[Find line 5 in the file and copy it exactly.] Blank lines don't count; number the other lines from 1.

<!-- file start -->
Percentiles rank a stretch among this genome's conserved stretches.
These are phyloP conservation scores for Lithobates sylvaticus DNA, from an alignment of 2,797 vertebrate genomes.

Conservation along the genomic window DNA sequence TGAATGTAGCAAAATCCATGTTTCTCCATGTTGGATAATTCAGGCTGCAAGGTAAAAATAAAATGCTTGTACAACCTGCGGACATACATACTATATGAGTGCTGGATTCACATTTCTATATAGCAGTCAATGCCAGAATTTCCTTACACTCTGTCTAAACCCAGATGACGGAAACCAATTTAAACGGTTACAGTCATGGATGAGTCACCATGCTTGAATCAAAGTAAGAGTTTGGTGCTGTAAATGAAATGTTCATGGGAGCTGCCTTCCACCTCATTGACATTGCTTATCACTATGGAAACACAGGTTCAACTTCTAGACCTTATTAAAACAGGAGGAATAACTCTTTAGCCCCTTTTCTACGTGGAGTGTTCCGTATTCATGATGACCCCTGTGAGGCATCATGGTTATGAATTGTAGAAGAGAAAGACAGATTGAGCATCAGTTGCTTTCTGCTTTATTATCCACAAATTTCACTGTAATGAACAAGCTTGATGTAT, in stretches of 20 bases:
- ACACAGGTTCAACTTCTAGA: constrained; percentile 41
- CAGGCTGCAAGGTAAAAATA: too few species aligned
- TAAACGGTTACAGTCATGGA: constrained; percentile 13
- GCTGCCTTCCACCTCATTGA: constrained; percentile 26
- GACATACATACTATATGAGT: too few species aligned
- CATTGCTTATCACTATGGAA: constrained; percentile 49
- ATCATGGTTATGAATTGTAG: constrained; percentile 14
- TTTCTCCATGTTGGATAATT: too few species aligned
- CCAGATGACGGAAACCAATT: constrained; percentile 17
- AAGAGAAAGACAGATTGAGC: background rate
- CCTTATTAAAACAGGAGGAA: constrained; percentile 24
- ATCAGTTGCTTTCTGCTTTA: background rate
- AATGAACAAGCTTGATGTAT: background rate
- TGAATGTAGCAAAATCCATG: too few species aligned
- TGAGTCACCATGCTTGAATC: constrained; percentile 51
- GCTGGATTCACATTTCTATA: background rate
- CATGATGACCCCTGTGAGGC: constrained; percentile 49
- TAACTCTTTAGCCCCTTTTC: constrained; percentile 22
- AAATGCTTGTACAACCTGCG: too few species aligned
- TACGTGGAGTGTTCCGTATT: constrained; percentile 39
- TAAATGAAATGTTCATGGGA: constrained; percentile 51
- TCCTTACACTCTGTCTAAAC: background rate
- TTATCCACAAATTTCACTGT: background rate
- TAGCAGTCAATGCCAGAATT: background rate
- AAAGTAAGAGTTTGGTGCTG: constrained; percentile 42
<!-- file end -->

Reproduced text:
- CAGGCTGCAAGGTAAAAATA: too few species aligned